Robonaut 2 or R2, the first dexterous humanoid robot ever to be launched into space, was finally “brought to life” on Monday.
Nearly six months after its delivery to the International Space Station (ISS) flight engineers Mike Fossum and Satoshi Furukawa hooked R2 up inside the Destiny laboratory and electronically powered the robot for the first time abroad the orbiting complex.
According to NASA, the astronauts did not give R2 a command to move but they ran a battery of tests to check its wiring and internal connections, particularly the thermal response sensors in its joints.
Nic Radford, Robonaut deputy project manager, stated, "Everything came alive. We started getting video out of Robonaut’s eyes. Everything worked exactly as we expected it to. It was a very, very exciting time.”
"Those electrons feel GOOD! One small step for man, one giant leap for tinman kind."--R2 Twitter update
The Robonaut 2
Jointly developed by NASA and General Motors engineers at NASA Johnson Space Center in Houston, R2 was delivered to ISS on Space Shuttle Discovery's STS-133 mission in February.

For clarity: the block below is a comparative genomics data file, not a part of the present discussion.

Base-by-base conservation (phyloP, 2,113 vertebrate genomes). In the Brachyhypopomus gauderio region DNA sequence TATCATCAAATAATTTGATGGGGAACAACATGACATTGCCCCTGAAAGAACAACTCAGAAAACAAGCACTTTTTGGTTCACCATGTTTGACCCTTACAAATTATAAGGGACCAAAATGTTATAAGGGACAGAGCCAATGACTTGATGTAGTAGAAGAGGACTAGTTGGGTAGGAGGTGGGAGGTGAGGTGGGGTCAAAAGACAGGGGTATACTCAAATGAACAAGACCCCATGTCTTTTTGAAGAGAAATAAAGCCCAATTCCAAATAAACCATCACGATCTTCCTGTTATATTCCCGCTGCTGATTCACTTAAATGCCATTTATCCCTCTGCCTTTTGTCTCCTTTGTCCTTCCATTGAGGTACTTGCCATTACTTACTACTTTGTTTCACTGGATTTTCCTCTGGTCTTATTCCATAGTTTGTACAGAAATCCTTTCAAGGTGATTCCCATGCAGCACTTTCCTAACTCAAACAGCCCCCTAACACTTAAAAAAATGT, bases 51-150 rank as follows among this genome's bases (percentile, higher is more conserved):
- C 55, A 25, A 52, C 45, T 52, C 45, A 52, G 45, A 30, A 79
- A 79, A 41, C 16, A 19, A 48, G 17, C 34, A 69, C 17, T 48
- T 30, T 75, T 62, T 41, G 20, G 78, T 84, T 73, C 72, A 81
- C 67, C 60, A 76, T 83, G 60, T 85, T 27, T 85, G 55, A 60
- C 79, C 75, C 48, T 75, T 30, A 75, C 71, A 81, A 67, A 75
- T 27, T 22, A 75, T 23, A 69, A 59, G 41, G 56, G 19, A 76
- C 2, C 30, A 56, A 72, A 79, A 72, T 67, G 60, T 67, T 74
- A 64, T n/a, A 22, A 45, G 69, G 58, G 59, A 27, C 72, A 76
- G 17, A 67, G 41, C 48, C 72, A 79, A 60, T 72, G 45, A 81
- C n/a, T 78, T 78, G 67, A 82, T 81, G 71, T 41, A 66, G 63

The robot built with a total of 38 PowerPC processors, including 36 embedded chips measures three feet four inches tall and weighs 330 pounds.
R2, clad in a golden helmet, has a torso, two arms and two five-fingered hands. Each arm is two feet eight inches long.
As of now, R2 is waist high and attached to a pedestal with its fists clenched and its arms folded against its chest until testing begins in September.
Legs which are being designed to give it more mobility around the orbiter should be attached to R2 by next year. In keeping with the current trends, R2 has its own twitter page.
On coming alive, in a twitter update R2 announced, "Those electrons feel GOOD! One small step for man, one giant leap for tinman kind."
R2 to assist astronauts
The robotic team wants to see how R2 performs in weightlessness. The robot is intended as an astronaut helper, inside the space station. It is expected to perform tasks such as cleaning and basic maintenance inside the orbiter.
Once it is fully built, NASA hopes it will also help astronauts outside on spacewalks as they make mechanical fixes to the space station.